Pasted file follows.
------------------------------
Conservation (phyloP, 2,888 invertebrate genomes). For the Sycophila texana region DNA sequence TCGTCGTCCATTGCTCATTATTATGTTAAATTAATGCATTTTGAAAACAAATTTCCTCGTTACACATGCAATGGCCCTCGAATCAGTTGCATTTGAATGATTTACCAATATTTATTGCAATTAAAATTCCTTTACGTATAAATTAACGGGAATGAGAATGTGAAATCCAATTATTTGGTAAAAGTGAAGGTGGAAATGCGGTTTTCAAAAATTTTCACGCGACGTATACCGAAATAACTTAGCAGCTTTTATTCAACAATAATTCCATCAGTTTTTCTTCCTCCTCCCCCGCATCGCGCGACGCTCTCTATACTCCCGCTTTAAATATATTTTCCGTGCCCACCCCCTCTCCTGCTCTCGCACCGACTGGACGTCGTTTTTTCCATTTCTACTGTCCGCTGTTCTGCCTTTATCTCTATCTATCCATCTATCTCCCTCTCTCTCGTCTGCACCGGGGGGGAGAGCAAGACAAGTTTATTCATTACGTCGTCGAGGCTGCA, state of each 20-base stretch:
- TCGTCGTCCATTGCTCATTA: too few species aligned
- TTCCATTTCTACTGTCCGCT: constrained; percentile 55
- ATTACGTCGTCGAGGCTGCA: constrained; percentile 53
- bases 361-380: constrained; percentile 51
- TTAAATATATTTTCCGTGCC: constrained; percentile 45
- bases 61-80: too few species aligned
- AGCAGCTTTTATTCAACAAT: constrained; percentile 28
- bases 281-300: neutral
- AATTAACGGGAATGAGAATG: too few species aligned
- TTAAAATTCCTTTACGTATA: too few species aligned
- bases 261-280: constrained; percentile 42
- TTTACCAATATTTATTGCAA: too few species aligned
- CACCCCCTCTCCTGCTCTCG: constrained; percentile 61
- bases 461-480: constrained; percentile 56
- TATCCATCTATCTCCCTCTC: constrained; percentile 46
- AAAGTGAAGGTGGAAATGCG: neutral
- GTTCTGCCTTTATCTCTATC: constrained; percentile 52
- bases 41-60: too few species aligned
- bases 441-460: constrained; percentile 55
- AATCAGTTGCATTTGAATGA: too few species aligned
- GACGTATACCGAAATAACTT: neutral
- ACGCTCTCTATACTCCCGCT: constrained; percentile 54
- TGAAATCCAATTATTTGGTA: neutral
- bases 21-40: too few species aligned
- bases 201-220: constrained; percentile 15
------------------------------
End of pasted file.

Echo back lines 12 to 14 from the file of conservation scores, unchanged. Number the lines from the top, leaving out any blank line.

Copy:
- bases 261-280: constrained; percentile 42
- TTTACCAATATTTATTGCAA: too few species aligned
- CACCCCCTCTCCTGCTCTCG: constrained; percentile 61